No one knows exactly how many French Muslims have gone down the same route.
Yacine, a 17-year-old from Saint-Denis near Paris, reckons that five "out of more than 100 kids I know" have become radical.
This percentage seems in line with estimates from police, who believe that about 50 of France's 1,600 mosques or prayer halls are under the influence of extremists.
Of course, not all radicals are prepared to take up arms. Mr Roy says the number of jihadis in France could be around 1,000.
The numbers may be small, Mr Berthomet says, but they are rising.
"Youths who a while back would become criminals are now increasingly attracted to radical ideologies like Salafism," he says.
To deal with the danger, France has enacted tough anti-terror laws. Under the charge of "association related to a terrorist enterprise", anyone with the remotest link to a suspect can be placed under lengthy preventive detention.
Second largest religion
Five million Muslims (estimate)
1,600 places of worship
35% Algerian origin (estimate)
25% Moroccan origin (estimate)
10% Tunisian origin (estimate)
Concentrated in poor suburbs of Paris, Lille, Lyon, Marseille and other cities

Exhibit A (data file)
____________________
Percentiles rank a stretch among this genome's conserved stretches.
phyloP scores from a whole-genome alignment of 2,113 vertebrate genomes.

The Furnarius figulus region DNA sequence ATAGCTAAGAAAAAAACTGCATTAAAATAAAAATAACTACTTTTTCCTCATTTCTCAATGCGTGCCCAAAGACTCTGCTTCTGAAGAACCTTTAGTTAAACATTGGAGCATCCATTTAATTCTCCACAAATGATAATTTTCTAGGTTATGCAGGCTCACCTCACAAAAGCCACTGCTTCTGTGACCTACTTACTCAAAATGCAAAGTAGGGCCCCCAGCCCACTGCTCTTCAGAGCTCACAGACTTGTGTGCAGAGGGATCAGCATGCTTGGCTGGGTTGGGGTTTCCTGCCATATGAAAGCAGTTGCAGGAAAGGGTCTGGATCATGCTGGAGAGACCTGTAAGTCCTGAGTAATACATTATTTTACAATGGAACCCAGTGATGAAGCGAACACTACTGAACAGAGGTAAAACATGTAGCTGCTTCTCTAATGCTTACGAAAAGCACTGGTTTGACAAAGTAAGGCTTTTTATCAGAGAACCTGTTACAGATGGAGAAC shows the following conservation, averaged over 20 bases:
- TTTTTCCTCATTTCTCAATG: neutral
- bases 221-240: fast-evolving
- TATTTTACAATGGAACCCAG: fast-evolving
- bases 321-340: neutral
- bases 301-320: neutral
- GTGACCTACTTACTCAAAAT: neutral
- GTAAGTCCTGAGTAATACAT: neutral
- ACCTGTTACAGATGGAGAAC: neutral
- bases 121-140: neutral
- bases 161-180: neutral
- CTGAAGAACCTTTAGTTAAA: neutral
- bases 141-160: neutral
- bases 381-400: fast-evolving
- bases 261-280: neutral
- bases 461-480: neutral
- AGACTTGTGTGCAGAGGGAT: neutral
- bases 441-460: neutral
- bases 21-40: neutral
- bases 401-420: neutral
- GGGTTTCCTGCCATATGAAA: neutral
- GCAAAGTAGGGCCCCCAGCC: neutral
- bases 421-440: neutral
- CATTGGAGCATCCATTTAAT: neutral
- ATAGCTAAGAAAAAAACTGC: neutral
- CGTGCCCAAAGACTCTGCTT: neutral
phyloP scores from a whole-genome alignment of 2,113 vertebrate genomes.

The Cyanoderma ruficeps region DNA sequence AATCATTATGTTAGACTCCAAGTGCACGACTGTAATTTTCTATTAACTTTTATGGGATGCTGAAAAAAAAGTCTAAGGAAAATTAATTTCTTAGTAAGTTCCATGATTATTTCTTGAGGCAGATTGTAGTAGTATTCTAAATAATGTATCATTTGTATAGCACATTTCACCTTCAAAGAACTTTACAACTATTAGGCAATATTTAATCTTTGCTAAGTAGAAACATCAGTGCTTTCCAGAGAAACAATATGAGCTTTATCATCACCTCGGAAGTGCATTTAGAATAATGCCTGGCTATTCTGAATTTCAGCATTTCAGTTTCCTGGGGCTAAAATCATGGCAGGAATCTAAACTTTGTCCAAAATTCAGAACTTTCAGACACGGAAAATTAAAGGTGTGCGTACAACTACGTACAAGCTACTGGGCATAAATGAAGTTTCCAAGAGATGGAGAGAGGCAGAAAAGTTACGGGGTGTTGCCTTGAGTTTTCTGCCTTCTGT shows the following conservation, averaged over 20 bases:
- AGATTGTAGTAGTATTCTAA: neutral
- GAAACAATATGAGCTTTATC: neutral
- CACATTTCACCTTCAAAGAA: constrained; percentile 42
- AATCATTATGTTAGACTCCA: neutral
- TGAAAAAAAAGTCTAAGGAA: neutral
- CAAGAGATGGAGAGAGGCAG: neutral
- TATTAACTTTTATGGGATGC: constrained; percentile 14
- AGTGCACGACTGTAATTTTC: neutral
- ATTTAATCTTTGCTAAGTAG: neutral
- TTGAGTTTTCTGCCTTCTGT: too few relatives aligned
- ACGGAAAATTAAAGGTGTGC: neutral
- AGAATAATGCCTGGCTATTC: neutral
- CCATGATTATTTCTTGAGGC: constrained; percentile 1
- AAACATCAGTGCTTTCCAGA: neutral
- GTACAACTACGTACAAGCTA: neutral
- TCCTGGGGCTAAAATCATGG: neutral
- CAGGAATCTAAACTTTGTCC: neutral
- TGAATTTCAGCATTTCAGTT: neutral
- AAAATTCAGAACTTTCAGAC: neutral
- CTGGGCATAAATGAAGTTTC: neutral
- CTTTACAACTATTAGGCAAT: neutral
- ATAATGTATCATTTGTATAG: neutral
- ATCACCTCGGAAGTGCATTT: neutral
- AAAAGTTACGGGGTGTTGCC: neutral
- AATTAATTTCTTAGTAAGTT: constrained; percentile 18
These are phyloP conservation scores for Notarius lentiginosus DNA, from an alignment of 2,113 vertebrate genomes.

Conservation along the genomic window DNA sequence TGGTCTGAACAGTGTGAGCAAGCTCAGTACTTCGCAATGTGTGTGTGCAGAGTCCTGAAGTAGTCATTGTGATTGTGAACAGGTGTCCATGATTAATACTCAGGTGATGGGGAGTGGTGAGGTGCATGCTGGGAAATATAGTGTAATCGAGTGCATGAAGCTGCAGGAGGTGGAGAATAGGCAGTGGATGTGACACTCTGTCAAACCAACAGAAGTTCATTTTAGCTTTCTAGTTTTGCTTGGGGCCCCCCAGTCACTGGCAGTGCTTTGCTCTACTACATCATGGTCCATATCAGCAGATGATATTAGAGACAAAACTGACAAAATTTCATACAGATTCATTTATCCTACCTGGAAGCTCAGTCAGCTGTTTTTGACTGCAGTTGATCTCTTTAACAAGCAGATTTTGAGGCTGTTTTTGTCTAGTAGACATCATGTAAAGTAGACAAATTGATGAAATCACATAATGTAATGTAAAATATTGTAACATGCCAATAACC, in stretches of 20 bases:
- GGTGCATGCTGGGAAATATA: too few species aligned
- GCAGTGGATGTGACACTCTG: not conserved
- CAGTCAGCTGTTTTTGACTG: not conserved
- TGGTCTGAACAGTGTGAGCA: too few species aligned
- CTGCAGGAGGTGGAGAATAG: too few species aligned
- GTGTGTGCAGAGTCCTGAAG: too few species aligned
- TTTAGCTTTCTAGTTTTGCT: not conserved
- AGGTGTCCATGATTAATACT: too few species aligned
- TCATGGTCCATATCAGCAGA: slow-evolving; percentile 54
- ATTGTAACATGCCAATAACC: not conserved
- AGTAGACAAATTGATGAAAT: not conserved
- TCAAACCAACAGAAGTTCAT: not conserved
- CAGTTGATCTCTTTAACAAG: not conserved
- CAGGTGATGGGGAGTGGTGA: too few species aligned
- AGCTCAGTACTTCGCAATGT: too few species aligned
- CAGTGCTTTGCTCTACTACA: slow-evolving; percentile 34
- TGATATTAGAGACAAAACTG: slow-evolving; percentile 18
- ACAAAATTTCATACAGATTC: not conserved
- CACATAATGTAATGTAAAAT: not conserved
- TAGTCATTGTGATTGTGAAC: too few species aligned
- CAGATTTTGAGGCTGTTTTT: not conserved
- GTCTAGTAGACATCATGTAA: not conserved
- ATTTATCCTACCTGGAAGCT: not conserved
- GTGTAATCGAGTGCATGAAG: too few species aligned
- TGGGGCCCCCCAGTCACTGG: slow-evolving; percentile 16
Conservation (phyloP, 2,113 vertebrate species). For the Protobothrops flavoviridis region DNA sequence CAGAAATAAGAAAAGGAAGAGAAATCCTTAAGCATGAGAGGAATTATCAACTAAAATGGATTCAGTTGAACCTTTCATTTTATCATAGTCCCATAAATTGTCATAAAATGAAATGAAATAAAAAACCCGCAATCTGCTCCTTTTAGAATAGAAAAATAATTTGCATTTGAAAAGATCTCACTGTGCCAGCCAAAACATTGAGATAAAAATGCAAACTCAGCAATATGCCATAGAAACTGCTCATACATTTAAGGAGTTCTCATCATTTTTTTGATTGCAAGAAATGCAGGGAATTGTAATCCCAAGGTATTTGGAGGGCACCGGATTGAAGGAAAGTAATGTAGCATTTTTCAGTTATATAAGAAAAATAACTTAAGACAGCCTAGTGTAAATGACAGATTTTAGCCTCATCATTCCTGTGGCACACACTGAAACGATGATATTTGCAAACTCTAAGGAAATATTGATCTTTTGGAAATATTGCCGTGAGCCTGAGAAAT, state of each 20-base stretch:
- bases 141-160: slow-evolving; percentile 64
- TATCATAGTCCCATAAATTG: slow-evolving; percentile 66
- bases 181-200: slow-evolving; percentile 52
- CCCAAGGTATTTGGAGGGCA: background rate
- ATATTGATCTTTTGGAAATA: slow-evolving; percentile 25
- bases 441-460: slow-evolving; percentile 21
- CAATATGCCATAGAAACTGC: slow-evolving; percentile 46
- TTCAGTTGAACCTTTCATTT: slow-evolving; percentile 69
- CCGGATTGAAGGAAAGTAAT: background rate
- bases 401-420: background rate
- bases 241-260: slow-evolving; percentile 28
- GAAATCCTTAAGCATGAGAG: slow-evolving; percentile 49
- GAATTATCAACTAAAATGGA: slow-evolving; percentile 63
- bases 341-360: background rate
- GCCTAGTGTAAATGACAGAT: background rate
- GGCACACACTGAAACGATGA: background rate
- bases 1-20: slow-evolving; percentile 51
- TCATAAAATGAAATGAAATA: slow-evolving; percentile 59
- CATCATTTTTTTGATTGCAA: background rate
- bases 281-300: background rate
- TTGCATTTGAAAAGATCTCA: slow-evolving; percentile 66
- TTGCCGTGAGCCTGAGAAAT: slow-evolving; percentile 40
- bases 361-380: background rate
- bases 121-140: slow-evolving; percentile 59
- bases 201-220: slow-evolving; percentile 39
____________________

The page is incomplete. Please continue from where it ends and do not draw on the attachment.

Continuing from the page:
France has also clamped down on radical speech. Agents keeps close tabs on mosques and groups gravitating around them. Imams who step out of line are expelled.
Venissieux preacher Abdelkader Bouziane fell foul of the authorities not for advocating violence, but for saying the Koran condoned the beating of unfaithful wives.
Does the zero-tolerance approach work? Police point out that it has attracted attention from countries, like Britain, who were slow in realising the domestic threat.
But many in the suburbs feel that all Muslims are being placed under suspicion.
"Mosques are not dens of terrorism," says Azzedine Gaci, who heads the regional Muslim council in Lyon. "Youths are not potential bin Ladens."
Staying on top?
According to Christophe Deloire, author of The Islamists are Already Here, the tough line can be self-defeating.
"When the government decides to expel an imam, many mainstream Muslims regard this as an attack on all Muslims," he says.
Olivier Roy argues that the government is wrong to regard the global jihad primarily as a religious phenomenon. Some disaffected youths, he says, are attracted to al-Qaeda simply because of its fighting image.
"In the 1970s they would have joined the radical Left. Today they join radical Islam, both because they often have Muslim roots and because it is the main violent ideology available."
If militants do not draw their force from Islam itself, putting Muslims under suspicion may not be the best strategy, Mr Roy argues.
French Police, however, feel they have no option but to continue monitoring the Islamic pool from which militants draw their recruits.
"In this field, either you are on top on things and then you barely manage to stop attacks, or you are not on top and then it is even harder to avert them," Mr Berthomet says.
Other features in Henri Astier's series on French Muslims: